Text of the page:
28 December 2015

28th of December 2015

Farm status
Intel GPU machines: Running Seti

Nvidia GPU machines: Two running GPUgrid work. The other two were running Seti yesterday

Parallella's and Pi's: Running Einstein BRP4 work

Farm recap
The "farm" currently consists of 3 groups of machines.

Intel GPU machines
6 x Intel Core i7-6700 computers (4 cores/8 threads) with 8Gb of memory. They have Intel HD Graphics 530 built-in.

Nvidia GPU machines
2 x Intel Core i7-5860 computers (6 cores/12 threads) with 16Gb of memory. They have two GTX750Ti graphics cards each.
2 x Intel Core i7-3770 computers (4 cores/8 threads) with 8Gb of memory with a GTX970 graphics card in each.

Parallella and Pi's
2 x Parallella's (dual-core ARM CPU with 1Gb of memory).
3 x Raspberry Pi2's (quad-core ARM CPU with 1Gb of memory).
1 x Raspberry Pi B+ (single core ARM CPU with 512Kb memory).

BOINC testing
We got 7.6.22 earlier in the week. I have it installed on the Parallella's and Windows machines. I am waiting on it to get into Debian Stretch (takes about a week) before I can install it on the Pi's. The main changes are around OpenCL detection and closing open files.

Raspberry Pi updates
Debian Stretch introduced a new libc6 (C runtime library) last week. It broke the Einstein BRP4 1.06 app that is sent to neon-incapable hosts like my B+. I ended up going back to the official Jessie release to get it going again.

I have an on-going issue with Debian Stretch - the std*.log files that BOINC creates are no longer getting updated. This seems to have happened some time back around BOINC 7.6.12 (October 2015) but I don't think its BOINC, rather some other changes that Debian are doing. I say that because the Windows machines and the Parallella don't have this issue. I did email the Debian BOINC maintainers however they can't see anything in the BOINC code that would cause it.

End of year
The end of 2015 is almost upon us. In reflection the farm has been updated to the most recent hardware available. Hopefully next year we will see some useful (from a crunchers perspective) changes to BOINC.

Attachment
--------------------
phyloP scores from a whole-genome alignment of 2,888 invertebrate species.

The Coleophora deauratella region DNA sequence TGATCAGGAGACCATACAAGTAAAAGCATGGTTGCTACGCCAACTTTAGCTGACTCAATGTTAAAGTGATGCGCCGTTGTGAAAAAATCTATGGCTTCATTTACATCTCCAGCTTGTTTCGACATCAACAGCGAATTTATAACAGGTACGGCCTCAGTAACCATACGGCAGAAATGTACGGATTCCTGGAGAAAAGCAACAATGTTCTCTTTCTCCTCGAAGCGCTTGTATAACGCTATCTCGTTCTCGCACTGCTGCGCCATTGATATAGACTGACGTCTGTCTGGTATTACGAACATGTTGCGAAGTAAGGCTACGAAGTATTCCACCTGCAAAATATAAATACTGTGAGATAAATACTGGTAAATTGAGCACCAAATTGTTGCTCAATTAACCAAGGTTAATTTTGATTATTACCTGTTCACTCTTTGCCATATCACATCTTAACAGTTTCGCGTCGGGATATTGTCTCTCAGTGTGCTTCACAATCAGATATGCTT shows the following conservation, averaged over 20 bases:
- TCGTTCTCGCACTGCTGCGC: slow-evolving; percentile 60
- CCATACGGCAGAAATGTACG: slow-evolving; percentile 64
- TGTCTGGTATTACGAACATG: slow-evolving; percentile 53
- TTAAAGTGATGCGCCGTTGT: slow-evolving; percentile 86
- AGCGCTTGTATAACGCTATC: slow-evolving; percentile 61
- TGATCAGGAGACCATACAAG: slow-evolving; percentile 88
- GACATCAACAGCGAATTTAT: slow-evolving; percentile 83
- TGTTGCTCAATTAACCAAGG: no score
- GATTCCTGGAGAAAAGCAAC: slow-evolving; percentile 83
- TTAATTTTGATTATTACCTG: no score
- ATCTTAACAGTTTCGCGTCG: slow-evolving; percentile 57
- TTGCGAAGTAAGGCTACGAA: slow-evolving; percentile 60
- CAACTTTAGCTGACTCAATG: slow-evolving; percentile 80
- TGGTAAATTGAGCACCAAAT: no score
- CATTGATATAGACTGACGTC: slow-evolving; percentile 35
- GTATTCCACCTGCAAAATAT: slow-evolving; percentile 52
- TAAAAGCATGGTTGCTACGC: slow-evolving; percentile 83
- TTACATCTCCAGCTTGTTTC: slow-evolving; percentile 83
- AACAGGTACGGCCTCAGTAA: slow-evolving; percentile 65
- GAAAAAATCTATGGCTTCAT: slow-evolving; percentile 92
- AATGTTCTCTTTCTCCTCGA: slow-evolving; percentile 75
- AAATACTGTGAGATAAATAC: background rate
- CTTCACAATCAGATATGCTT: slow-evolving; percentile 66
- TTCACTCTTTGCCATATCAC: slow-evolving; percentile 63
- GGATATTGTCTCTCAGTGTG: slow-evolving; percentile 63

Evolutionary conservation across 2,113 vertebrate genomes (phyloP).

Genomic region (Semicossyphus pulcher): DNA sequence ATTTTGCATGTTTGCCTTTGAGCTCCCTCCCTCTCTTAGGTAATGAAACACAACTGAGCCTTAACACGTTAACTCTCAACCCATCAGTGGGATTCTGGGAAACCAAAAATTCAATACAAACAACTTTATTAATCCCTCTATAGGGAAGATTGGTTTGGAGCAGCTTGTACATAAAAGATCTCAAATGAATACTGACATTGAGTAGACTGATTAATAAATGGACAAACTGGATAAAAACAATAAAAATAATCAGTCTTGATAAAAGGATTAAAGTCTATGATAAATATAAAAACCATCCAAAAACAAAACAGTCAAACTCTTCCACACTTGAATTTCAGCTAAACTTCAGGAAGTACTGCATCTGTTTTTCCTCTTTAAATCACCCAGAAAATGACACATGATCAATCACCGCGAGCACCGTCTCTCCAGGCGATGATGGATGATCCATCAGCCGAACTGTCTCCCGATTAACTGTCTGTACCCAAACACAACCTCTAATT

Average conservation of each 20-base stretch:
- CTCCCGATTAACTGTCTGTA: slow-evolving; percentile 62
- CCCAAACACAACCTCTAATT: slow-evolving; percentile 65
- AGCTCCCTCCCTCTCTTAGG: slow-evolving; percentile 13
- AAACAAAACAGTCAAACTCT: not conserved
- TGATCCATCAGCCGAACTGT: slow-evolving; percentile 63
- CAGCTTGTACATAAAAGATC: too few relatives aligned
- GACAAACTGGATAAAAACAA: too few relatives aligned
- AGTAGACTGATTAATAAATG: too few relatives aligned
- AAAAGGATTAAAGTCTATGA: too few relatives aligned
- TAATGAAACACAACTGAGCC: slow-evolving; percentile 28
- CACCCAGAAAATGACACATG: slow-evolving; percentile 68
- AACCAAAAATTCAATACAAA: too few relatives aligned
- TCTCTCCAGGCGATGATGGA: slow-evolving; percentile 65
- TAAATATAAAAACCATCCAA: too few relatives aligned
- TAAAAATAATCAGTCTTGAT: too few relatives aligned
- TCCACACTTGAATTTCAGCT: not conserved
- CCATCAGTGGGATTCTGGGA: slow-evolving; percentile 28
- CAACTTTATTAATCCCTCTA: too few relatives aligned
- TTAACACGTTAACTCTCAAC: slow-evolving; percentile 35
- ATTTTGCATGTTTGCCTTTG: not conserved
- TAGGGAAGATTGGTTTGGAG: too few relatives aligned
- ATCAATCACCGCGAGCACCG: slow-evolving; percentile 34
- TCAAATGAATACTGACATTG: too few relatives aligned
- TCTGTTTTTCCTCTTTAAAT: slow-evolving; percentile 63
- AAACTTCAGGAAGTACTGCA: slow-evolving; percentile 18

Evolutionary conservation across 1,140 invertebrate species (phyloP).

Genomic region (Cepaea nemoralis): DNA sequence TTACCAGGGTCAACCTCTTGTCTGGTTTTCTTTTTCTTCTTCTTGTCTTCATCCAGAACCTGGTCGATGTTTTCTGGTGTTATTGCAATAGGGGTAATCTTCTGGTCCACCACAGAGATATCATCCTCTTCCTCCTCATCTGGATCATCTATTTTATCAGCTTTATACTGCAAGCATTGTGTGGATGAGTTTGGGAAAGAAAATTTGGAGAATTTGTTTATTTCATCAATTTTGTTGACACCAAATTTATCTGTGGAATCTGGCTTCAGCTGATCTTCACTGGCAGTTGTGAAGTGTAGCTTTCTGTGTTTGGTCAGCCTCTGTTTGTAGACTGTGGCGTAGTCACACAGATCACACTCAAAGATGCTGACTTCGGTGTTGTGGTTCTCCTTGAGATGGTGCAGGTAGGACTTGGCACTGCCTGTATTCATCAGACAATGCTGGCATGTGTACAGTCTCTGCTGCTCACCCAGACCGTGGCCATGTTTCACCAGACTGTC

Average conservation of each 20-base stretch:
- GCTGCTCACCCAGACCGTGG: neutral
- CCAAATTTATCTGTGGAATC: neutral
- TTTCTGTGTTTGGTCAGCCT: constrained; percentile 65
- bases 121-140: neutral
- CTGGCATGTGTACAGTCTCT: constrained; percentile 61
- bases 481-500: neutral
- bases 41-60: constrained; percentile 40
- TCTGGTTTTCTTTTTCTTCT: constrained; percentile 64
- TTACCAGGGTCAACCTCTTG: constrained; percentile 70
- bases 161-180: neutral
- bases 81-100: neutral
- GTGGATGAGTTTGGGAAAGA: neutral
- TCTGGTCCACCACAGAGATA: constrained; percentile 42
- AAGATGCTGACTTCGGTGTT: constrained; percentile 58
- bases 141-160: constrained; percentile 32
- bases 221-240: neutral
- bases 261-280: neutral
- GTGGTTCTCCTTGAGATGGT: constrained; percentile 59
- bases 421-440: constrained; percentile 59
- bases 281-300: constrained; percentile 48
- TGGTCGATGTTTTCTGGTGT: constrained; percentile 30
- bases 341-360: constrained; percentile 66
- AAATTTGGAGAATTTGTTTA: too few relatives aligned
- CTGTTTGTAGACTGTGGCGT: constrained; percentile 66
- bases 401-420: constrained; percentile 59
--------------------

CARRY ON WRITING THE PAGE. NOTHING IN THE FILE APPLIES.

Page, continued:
I mentioned in my last post an MPI capable BOINC would be useful for those who run farms and clusters. Another one I had hoped for was the Superhost idea. I may need to help fund development on one or both of them to get things happening.

Lets see what next year brings.

12 December 2015

12 December 2015

Farm status
Parallella's and Pi's are crunching Einstein work

The Intel-GPU machines are crunching Seti work overnight, only because its too hot during the day.

The Nvida-GPU machines are off.

As you'd know from reading my blog I have a "farm" of machines that currently are running BOINC to do the task scheduling. I had an idea that rather than running BOINC on each machine, why not run it on one machine and have it use MPI to communicate with the others and run tasks that way. If other people are interested in this idea then lets talk.

To that end I was following the instructions from the University of Southampton in setting up an MPI cluster using my redundant Raspberry Pi B models. The details about their Lego Supercomputer can be found Here. In the end it was still compiling the MPI software after some hours, despite the fact that I overclocked the Pi in question to 1Ghz. I gave up and went to bed. I will have to kick it off when I have plenty of time to waste seeing as it takes so long on the old B model.

The idea is that one would replace the BOINC API calls with MPI calls. Each app runs stand-alone, which most science apps seem to be written to do anyway, and then just passes the result files back for the BOINC client to handle. A better solution would be to have both sets of code and then the app can work via MPI or the BOINC API.

The BOINC client would need to be updated to check the status of worker machines and give tasks to the worker machines as needed. Exactly what a real compute cluster does, only BOINC is doing the scheduling and still handling the file transfers, etc.